I had trained network N first and saved it with the saver into checkpoint Checkpoint_N. There were some variable scopes defined within N.

Now, I want to build a siamese network using this trained network N as below:

with tf.variable_scope('siameseN',reuse=False) as scope:
  networkN = N()
  embedding_1 = networkN.buildN() 
  # this defines the network graph and all the variables.
  embedding_2 = networkN.buildN()
  # define 2nd branch of the Siamese, by reusing previously restored variables.

When I do the above, the restore statement throws a Key Error that siameseN/conv1 was not found in the checkpoint file for every variable in N's graph.

Is there a way to do this, without changing the code of N? I just basically added a parent scope to every variable and operation in N. Can I restore the weights to the right variables by telling tensorflow to ignore the parent scope or something?


This is related to: How to restore weights with different names but same shapes Tensorflow?


can take list of variables to restore or dictionary

(e.g. 'variable_name_in_checkpoint':var_to_be_restored_to,...)

You can prepare the above dictionary by going through all variables in current session variables, and use the session variable as value and getting the name of current variable, and remove 'siameseN/' from variable name and use as key. It should theoretically work.


I had to change the code a bit, to write my own restore function. I decided to load the checkpoint file as a dictionary with variable names as keys and the corresponding numpy array as values as below:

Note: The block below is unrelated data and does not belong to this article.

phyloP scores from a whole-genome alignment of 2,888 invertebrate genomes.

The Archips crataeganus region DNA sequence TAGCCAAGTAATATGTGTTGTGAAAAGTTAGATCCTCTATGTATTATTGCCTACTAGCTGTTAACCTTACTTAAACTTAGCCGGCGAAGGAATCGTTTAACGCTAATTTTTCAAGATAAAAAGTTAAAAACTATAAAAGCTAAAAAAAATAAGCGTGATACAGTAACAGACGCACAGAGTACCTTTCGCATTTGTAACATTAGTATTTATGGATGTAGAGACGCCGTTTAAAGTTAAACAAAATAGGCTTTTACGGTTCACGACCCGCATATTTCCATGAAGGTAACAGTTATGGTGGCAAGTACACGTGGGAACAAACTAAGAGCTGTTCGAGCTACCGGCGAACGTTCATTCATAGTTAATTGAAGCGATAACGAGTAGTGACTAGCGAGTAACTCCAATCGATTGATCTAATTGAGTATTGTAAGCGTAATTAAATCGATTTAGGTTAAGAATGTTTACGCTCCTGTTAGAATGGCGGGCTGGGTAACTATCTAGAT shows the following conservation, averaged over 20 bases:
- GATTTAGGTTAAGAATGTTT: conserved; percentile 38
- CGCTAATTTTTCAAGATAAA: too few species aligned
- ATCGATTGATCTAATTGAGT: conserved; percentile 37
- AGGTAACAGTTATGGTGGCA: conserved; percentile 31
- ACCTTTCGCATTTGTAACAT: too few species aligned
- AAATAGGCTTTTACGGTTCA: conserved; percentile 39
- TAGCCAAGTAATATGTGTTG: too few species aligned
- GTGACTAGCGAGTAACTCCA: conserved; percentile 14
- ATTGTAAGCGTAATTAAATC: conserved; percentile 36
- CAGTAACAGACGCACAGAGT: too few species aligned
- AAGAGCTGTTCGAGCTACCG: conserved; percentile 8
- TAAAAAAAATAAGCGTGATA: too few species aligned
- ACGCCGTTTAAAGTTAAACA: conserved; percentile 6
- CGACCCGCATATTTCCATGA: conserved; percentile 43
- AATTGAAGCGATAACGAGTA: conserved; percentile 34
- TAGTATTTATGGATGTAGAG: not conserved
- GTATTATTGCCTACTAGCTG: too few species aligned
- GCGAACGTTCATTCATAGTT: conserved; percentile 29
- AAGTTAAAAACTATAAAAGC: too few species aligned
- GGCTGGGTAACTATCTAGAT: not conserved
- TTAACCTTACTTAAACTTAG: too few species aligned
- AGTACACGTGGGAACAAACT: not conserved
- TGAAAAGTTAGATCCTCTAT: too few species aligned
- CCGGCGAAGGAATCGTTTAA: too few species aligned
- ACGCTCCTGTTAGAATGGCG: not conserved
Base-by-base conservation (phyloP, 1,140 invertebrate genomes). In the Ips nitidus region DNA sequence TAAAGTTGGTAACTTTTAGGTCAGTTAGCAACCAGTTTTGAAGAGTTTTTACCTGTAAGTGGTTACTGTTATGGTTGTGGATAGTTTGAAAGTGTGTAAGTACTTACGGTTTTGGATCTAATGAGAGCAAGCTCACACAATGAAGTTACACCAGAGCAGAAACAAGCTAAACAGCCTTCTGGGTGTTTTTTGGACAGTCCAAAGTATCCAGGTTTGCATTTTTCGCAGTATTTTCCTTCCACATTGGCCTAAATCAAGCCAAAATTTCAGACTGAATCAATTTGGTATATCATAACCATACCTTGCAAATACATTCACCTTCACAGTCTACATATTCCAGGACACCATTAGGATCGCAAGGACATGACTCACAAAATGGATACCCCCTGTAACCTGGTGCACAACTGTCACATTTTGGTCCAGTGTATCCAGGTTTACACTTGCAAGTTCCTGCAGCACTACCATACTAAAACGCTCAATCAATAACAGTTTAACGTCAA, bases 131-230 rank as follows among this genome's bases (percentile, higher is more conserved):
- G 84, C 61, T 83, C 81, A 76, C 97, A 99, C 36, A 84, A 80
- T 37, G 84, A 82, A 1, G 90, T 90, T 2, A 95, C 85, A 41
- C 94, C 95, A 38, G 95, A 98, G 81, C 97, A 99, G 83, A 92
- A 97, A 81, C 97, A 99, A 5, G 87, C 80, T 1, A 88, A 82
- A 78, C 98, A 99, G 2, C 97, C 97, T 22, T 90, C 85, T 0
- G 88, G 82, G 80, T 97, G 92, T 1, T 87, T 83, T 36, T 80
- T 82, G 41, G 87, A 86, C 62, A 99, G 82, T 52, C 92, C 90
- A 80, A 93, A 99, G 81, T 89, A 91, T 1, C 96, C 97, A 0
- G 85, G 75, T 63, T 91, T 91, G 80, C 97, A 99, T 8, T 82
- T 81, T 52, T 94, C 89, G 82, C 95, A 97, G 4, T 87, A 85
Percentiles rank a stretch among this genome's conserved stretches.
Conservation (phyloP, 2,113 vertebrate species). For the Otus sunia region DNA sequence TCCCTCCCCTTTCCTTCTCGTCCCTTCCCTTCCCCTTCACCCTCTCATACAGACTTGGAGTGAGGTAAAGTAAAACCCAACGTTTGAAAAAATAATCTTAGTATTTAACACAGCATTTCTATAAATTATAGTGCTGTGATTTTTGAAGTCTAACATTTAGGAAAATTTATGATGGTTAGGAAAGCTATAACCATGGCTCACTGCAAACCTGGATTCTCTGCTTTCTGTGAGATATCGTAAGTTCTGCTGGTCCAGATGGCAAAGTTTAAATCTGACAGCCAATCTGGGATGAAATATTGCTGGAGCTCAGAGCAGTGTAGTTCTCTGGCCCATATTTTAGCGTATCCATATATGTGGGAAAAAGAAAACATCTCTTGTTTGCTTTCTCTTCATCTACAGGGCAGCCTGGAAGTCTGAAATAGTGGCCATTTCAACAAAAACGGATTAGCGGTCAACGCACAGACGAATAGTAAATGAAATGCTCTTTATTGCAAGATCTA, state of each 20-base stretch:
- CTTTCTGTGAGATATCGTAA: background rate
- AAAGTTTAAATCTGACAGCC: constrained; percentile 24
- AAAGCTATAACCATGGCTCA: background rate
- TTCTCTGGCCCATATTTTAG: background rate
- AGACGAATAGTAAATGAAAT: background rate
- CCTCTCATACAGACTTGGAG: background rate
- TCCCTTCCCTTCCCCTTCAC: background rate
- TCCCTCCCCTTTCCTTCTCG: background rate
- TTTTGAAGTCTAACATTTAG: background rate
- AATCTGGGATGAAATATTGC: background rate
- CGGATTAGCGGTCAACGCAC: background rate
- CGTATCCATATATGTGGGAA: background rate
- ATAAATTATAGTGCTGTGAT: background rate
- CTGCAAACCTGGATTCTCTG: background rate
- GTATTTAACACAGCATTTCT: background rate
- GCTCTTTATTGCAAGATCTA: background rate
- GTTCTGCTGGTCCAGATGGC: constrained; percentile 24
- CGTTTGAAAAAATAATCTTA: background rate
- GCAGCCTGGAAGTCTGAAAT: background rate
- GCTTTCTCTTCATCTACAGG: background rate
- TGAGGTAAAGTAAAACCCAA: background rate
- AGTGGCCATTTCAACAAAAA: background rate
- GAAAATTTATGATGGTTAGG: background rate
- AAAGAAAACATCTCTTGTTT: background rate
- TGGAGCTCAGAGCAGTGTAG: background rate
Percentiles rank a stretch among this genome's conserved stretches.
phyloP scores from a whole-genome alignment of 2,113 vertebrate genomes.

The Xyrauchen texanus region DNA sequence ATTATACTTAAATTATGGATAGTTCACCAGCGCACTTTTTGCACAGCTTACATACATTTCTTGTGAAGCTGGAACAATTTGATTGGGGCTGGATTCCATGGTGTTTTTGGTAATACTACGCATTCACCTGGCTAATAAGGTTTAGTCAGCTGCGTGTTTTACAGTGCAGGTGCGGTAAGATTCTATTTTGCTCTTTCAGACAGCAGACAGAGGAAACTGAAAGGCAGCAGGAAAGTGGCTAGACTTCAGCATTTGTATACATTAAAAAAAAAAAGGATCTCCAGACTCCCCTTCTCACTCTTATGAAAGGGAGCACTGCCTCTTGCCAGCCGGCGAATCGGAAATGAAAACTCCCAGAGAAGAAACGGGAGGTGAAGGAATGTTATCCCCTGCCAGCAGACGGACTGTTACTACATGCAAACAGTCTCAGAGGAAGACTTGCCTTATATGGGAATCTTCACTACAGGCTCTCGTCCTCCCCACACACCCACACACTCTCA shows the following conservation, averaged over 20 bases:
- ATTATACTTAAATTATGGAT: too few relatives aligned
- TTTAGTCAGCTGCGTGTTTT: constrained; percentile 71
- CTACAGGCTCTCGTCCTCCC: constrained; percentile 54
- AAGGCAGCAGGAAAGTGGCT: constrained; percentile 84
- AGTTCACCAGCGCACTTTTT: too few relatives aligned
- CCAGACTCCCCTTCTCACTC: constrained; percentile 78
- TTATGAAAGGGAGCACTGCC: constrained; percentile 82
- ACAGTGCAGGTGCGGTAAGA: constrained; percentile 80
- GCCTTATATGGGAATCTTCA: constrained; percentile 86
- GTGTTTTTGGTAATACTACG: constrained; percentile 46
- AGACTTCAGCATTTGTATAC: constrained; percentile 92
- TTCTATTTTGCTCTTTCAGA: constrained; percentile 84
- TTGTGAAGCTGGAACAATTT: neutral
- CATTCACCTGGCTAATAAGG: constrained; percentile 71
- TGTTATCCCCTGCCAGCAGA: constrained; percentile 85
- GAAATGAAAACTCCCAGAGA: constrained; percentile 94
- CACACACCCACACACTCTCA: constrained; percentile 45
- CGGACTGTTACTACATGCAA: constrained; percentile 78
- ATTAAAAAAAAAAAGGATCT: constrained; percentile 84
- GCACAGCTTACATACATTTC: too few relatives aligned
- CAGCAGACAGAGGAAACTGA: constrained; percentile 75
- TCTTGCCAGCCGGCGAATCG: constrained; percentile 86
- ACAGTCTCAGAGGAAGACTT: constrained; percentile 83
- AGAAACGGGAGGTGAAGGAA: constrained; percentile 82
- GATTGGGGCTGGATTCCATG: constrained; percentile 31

checkpoint_path = '/path/to/checkpoint'
from tensorflow.python import pywrap_tensorflow

reader = pywrap_tensorflow.NewCheckpointReader(checkpoint_path)
var_to_shape_map = reader.get_variable_to_shape_map()

key_to_numpy = {}
for key in var_to_shape_map:
  key_to_numpy[key] = reader.get_tensor(key)

I already had this single function where all variables are created, and which is called from the graph N with the name required. I modified it to initialize the variables using the numpy array obtained from the dictionary lookup. And, for the lookup to be successful, I just stripped off the parent name scope I added, as below:

init = tf.constant(key_to_numpy[ name.split('siameseN/')[1] ])
var = tf.get_variable(name,  initializer=init)
#var = tf.get_variable(name, shape, initializer=initializer)
return var

This is a much hackier way to do this. I didn't use the answer by @edit , because I had already written this above code. Additionally, all my weights are created in one function which assigns those weights to a variable var and returns it. Because this is akin to functional programming, the variable var keeps getting overwritten. var is never exposed to higher level functions. To use @edit's answer, I'd have to use a different tensor variable name for every initialization and expose those to higher level functions somehow, so that the saver can use them as var_to_be_restored_to in their answer.

But @edit's solution is the less hacky solution, as it adheres to the documented usage. So I'll accept that answer. What I did can be an alternative solution.

Your Answer

By clicking “Post Your Answer”, you agree to our terms of service, privacy policy and cookie policy

Not the answer you're looking for? Browse other questions tagged or ask your own question.